Type: BOOK - Published: 2014-02-14 - Publisher: Vertical Inc
Japanese painter, sculptor, writer, installation and performance artist Yayoi Kusama has been in the vanguard of contemporary art for sixty years. Best known for her use of patterns of dots (which she claims evolved from the hallucinations she’s had since childhood), Kusama, now 84 years old, is finally getting the international recognition she deserves. Hi, Konnichiwa brings together Kusama’s vivid imagery and haunting words with photos of the artist at work and at various stages in her life. The pieces are mostly from recent years (2000-2012), although there are some that go back as far as the 1950s. Here are Kusama’s large-scale canvases, environmental sculptures, multi-media installations, and numerous self-portraits. Here, too, are photos of the artist at ten years old, and as a young woman in Tokyo and then New York, often wearing outrageous clothes of her own design. And we see Yayoi Kusama in recent years, working in her studio in Tokyo – minus the garish make-up and red wig. The book is a chronicle of her creative endeavors and of her life, offering a glimpse into the fevered imagination of this very complicated and fascinating woman. Yayoi Kusama was born in 1929 in Japan, and from an early age, suffered from hallucinations, which she maintains inspired the visual language she continues to use today. At art school in Kyoto, she first began to experiment with the subversive themes that became her trademark. After leaving school, Kusama had a period of intense productivity, and by 1955, was gaining prominence as an artist in Japan. In 1958, Yayoi Kusama moved to New York, where she was one of the pioneers of the Pop Art and performance art movements. She became a darling of the media, promoting free sex and anti-war activism. She started Kusama Fashion Company, which was quite successful -- her clothes sold in hundreds of stores including Bloomingdales By the 1970s, the earlier energy and excitement of the New York art scene had subsided. In 1973, Kusama went back to Japan, and in 1977, took up residence in a psychiatric hospital, where she still lives. She built a large studio nearby and continues to work there. While she certainly didn’t fade into obscurity, Yayoi Kusama moved out of the spotlight. The last few years, however, have seen renewed interest in her work. In 2008, Christie’s sold a painting for $5.1 million, then a record for a living female artist. A major retrospective opened at the Whitney Museum in New York in Summer 2013; and at the same she Kusama collaborated with Marc Jacobs for Louis Vuitton collection featuring her polka dots. Kusama recently signed with a new gallery in New York, and a solo show is planned for Fall 2013.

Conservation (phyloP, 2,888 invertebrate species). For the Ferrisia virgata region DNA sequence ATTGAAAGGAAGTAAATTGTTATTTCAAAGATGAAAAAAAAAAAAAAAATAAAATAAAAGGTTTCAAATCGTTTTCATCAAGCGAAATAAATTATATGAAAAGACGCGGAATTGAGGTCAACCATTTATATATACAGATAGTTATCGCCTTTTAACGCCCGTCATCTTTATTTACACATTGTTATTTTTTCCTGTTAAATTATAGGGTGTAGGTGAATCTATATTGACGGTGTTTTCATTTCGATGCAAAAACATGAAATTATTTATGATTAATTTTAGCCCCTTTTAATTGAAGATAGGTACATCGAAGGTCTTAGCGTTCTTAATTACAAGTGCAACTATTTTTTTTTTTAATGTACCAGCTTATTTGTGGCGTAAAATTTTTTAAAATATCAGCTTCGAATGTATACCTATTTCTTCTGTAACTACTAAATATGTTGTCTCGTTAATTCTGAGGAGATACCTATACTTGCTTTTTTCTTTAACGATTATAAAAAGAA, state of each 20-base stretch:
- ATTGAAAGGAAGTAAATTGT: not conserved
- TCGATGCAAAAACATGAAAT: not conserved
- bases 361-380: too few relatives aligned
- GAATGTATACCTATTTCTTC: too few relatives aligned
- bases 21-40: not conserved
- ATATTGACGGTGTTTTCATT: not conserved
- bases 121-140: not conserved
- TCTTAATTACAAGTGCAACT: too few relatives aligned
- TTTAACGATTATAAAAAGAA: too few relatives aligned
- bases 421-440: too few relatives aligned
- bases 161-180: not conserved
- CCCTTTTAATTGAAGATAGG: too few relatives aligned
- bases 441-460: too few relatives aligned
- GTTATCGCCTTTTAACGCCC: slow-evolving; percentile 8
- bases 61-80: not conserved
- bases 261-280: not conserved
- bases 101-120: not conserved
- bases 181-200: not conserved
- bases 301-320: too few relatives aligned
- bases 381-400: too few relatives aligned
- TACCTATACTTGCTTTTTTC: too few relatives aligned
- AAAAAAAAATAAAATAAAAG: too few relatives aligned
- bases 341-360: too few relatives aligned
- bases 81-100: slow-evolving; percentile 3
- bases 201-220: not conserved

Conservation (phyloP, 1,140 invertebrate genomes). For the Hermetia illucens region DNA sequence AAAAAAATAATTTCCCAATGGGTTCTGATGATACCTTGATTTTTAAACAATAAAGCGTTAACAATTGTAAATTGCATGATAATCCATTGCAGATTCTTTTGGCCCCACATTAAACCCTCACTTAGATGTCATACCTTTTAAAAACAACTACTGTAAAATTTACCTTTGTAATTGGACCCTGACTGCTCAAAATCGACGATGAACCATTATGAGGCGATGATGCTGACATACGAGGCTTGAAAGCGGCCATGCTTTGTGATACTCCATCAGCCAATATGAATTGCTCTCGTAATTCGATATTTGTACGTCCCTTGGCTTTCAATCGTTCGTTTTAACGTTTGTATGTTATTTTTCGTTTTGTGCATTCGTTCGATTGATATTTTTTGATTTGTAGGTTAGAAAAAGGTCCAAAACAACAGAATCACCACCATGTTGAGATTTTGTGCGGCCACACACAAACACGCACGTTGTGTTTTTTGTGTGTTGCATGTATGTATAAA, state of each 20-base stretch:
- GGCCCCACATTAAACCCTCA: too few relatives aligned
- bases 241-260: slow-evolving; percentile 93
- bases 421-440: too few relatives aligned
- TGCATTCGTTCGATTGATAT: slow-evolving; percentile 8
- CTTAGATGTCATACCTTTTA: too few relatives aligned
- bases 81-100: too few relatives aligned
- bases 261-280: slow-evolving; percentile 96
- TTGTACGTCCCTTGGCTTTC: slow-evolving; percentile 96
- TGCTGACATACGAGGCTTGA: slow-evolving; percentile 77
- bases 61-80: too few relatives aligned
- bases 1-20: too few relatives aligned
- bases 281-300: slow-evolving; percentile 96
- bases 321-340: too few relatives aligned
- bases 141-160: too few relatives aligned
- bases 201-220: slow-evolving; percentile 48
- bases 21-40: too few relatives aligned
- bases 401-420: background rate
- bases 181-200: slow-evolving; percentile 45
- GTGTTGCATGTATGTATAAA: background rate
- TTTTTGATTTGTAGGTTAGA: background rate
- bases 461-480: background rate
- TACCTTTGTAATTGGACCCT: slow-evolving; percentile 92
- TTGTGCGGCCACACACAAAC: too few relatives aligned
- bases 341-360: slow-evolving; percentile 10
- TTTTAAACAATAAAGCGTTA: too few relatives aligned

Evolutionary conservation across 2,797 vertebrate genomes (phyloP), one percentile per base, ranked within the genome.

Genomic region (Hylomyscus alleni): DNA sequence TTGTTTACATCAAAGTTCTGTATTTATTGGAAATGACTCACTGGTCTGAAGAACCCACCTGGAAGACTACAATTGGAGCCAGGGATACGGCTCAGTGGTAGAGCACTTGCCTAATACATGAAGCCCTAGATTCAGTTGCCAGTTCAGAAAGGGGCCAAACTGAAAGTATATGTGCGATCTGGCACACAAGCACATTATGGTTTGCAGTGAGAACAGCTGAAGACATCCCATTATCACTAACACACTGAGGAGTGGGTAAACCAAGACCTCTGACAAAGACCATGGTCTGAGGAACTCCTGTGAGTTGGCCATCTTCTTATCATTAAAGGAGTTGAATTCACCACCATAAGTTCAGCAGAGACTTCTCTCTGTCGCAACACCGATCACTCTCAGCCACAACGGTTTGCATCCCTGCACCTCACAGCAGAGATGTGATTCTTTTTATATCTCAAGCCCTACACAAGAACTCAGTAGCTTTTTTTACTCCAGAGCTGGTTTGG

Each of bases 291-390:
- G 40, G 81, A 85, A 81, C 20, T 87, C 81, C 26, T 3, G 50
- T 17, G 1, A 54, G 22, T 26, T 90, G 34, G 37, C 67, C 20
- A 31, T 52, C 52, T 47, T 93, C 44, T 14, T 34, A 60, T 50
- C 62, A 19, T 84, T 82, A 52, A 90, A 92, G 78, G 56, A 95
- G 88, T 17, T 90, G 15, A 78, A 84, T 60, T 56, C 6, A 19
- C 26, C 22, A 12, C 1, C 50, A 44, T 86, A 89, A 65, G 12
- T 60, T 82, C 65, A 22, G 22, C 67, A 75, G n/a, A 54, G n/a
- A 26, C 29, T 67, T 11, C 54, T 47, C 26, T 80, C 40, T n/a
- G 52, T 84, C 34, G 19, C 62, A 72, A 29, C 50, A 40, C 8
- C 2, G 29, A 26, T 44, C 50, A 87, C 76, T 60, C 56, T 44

Type: BOOK - Published: 2021-03-25 - Publisher: Prestel Publishing
This career-spanning, multi-faceted retrospective will appeal to new as well as lifelong fans of the legendary Japanese artist. Yayoi Kusama has worked tirelessly since the 1950s, influencing some of the world's most prominent artists, and pioneering the art of self-promotion. But widespread popular acclaim for her work is a relatively recent phenomenon, with crowds lining up for hours to experience her "Infinity Rooms," and a new museum dedicated to her work opening in Tokyo. This companion volume to a groundbreaking new Kusama retrospective examines her work from myriad aspects, many of which are provocative and wholly original. The book pays particular focus to the years Kusama spent in the US and Europe, tracing her development through early paintings and accumulative sculptures to her hugely popular immersive environments. It examines Kusama's genius for personal branding, and illuminates her commitment to political and social issues in Europe, America and Japan. A diverse selection of images and archival documents are augmented through enlightening texts by authors from different theoretical backgrounds. These essays discuss Kusama's accomplishments in the worlds of fashion, film, art marketing, and publishing; focus on her cultural identities and artistic spheres; and offer genre-specific observations about Kusama's performances, installations and series of paintings. As panoramic and fascinating as its subject, this monumental retrospective will guide Kusama's enormous fan base toward a deeper understanding of her creative trajectory and of the breadth of her extraordinary achievement.
Type: BOOK - Published: 1998 - Publisher: U of Minnesota Press
"With great originality and scholarship, Amelia Jones maps out an extraordinary history of body art over the last three decades and embeds it in the theoretical terrain of postmoderism. The result is a wonderful and permissive space in which the viewer...can wander"...-Moira Roth, Trefethen professor of art history, Mills College.